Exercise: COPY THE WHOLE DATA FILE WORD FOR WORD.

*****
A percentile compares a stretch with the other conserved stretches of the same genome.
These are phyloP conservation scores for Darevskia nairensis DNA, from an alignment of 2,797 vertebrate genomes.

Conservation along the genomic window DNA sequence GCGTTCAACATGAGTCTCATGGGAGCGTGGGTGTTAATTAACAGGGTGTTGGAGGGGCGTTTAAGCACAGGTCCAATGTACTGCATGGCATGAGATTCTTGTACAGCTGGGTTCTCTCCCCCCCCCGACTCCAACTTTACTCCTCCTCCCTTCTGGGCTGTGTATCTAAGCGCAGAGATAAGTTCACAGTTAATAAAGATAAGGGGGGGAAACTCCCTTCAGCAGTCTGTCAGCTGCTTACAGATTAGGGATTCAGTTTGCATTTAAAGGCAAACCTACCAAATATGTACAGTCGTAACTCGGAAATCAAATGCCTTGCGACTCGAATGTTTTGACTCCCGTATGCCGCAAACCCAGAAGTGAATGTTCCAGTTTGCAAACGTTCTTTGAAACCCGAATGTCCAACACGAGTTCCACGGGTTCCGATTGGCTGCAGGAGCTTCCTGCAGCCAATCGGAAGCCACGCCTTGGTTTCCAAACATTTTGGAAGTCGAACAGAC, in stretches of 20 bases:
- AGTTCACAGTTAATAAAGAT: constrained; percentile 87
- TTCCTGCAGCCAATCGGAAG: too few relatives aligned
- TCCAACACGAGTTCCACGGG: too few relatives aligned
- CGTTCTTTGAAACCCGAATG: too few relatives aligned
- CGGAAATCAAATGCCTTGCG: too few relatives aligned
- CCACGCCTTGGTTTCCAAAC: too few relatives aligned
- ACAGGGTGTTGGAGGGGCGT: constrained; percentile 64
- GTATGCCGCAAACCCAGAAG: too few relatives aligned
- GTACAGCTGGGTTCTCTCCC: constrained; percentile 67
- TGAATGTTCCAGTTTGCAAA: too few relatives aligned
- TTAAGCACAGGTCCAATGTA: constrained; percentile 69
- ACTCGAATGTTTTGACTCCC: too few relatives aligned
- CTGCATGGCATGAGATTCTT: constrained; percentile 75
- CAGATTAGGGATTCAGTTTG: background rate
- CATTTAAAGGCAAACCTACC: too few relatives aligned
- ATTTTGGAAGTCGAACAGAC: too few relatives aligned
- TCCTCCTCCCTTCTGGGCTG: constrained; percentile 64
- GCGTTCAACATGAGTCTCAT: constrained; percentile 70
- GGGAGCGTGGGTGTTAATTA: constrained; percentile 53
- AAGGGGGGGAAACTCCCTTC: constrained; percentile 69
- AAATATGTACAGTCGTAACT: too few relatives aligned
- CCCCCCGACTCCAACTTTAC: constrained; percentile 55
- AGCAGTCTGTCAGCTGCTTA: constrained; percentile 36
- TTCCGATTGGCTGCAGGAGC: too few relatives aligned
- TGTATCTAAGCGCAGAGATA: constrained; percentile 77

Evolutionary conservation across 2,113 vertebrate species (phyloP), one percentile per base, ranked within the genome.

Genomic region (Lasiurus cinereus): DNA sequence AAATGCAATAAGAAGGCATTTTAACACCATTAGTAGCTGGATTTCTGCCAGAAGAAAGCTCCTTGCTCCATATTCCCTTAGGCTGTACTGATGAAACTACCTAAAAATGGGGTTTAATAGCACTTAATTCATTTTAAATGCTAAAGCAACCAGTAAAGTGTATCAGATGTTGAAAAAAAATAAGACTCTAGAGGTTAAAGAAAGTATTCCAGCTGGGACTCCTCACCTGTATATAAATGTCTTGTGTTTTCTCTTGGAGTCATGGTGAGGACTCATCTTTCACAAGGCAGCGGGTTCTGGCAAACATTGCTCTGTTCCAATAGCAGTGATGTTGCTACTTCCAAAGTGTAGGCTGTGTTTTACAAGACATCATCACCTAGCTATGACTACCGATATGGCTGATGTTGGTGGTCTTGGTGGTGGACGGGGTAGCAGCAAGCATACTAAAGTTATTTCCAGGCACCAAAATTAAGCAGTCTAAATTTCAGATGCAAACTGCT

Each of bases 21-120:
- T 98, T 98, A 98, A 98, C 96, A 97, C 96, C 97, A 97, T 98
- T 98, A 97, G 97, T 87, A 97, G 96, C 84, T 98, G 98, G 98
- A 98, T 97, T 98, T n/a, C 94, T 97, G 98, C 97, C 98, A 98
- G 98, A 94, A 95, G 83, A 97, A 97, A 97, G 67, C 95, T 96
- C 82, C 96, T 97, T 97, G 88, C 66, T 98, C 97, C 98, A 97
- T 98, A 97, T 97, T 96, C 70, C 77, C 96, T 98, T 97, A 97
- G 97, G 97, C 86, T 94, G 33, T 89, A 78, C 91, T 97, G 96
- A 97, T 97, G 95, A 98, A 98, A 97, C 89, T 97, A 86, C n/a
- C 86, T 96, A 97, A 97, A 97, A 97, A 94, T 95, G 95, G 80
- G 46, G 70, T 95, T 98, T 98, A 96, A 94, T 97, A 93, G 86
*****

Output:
A percentile compares a stretch with the other conserved stretches of the same genome.
These are phyloP conservation scores for Darevskia nairensis DNA, from an alignment of 2,797 vertebrate genomes.

Conservation along the genomic window DNA sequence GCGTTCAACATGAGTCTCATGGGAGCGTGGGTGTTAATTAACAGGGTGTTGGAGGGGCGTTTAAGCACAGGTCCAATGTACTGCATGGCATGAGATTCTTGTACAGCTGGGTTCTCTCCCCCCCCCGACTCCAACTTTACTCCTCCTCCCTTCTGGGCTGTGTATCTAAGCGCAGAGATAAGTTCACAGTTAATAAAGATAAGGGGGGGAAACTCCCTTCAGCAGTCTGTCAGCTGCTTACAGATTAGGGATTCAGTTTGCATTTAAAGGCAAACCTACCAAATATGTACAGTCGTAACTCGGAAATCAAATGCCTTGCGACTCGAATGTTTTGACTCCCGTATGCCGCAAACCCAGAAGTGAATGTTCCAGTTTGCAAACGTTCTTTGAAACCCGAATGTCCAACACGAGTTCCACGGGTTCCGATTGGCTGCAGGAGCTTCCTGCAGCCAATCGGAAGCCACGCCTTGGTTTCCAAACATTTTGGAAGTCGAACAGAC, in stretches of 20 bases:
- AGTTCACAGTTAATAAAGAT: constrained; percentile 87
- TTCCTGCAGCCAATCGGAAG: too few relatives aligned
- TCCAACACGAGTTCCACGGG: too few relatives aligned
- CGTTCTTTGAAACCCGAATG: too few relatives aligned
- CGGAAATCAAATGCCTTGCG: too few relatives aligned
- CCACGCCTTGGTTTCCAAAC: too few relatives aligned
- ACAGGGTGTTGGAGGGGCGT: constrained; percentile 64
- GTATGCCGCAAACCCAGAAG: too few relatives aligned
- GTACAGCTGGGTTCTCTCCC: constrained; percentile 67
- TGAATGTTCCAGTTTGCAAA: too few relatives aligned
- TTAAGCACAGGTCCAATGTA: constrained; percentile 69
- ACTCGAATGTTTTGACTCCC: too few relatives aligned
- CTGCATGGCATGAGATTCTT: constrained; percentile 75
- CAGATTAGGGATTCAGTTTG: background rate
- CATTTAAAGGCAAACCTACC: too few relatives aligned
- ATTTTGGAAGTCGAACAGAC: too few relatives aligned
- TCCTCCTCCCTTCTGGGCTG: constrained; percentile 64
- GCGTTCAACATGAGTCTCAT: constrained; percentile 70
- GGGAGCGTGGGTGTTAATTA: constrained; percentile 53
- AAGGGGGGGAAACTCCCTTC: constrained; percentile 69
- AAATATGTACAGTCGTAACT: too few relatives aligned
- CCCCCCGACTCCAACTTTAC: constrained; percentile 55
- AGCAGTCTGTCAGCTGCTTA: constrained; percentile 36
- TTCCGATTGGCTGCAGGAGC: too few relatives aligned
- TGTATCTAAGCGCAGAGATA: constrained; percentile 77

Evolutionary conservation across 2,113 vertebrate species (phyloP), one percentile per base, ranked within the genome.

Genomic region (Lasiurus cinereus): DNA sequence AAATGCAATAAGAAGGCATTTTAACACCATTAGTAGCTGGATTTCTGCCAGAAGAAAGCTCCTTGCTCCATATTCCCTTAGGCTGTACTGATGAAACTACCTAAAAATGGGGTTTAATAGCACTTAATTCATTTTAAATGCTAAAGCAACCAGTAAAGTGTATCAGATGTTGAAAAAAAATAAGACTCTAGAGGTTAAAGAAAGTATTCCAGCTGGGACTCCTCACCTGTATATAAATGTCTTGTGTTTTCTCTTGGAGTCATGGTGAGGACTCATCTTTCACAAGGCAGCGGGTTCTGGCAAACATTGCTCTGTTCCAATAGCAGTGATGTTGCTACTTCCAAAGTGTAGGCTGTGTTTTACAAGACATCATCACCTAGCTATGACTACCGATATGGCTGATGTTGGTGGTCTTGGTGGTGGACGGGGTAGCAGCAAGCATACTAAAGTTATTTCCAGGCACCAAAATTAAGCAGTCTAAATTTCAGATGCAAACTGCT

Each of bases 21-120:
- T 98, T 98, A 98, A 98, C 96, A 97, C 96, C 97, A 97, T 98
- T 98, A 97, G 97, T 87, A 97, G 96, C 84, T 98, G 98, G 98
- A 98, T 97, T 98, T n/a, C 94, T 97, G 98, C 97, C 98, A 98
- G 98, A 94, A 95, G 83, A 97, A 97, A 97, G 67, C 95, T 96
- C 82, C 96, T 97, T 97, G 88, C 66, T 98, C 97, C 98, A 97
- T 98, A 97, T 97, T 96, C 70, C 77, C 96, T 98, T 97, A 97
- G 97, G 97, C 86, T 94, G 33, T 89, A 78, C 91, T 97, G 96
- A 97, T 97, G 95, A 98, A 98, A 97, C 89, T 97, A 86, C n/a
- C 86, T 96, A 97, A 97, A 97, A 97, A 94, T 95, G 95, G 80
- G 46, G 70, T 95, T 98, T 98, A 96, A 94, T 97, A 93, G 86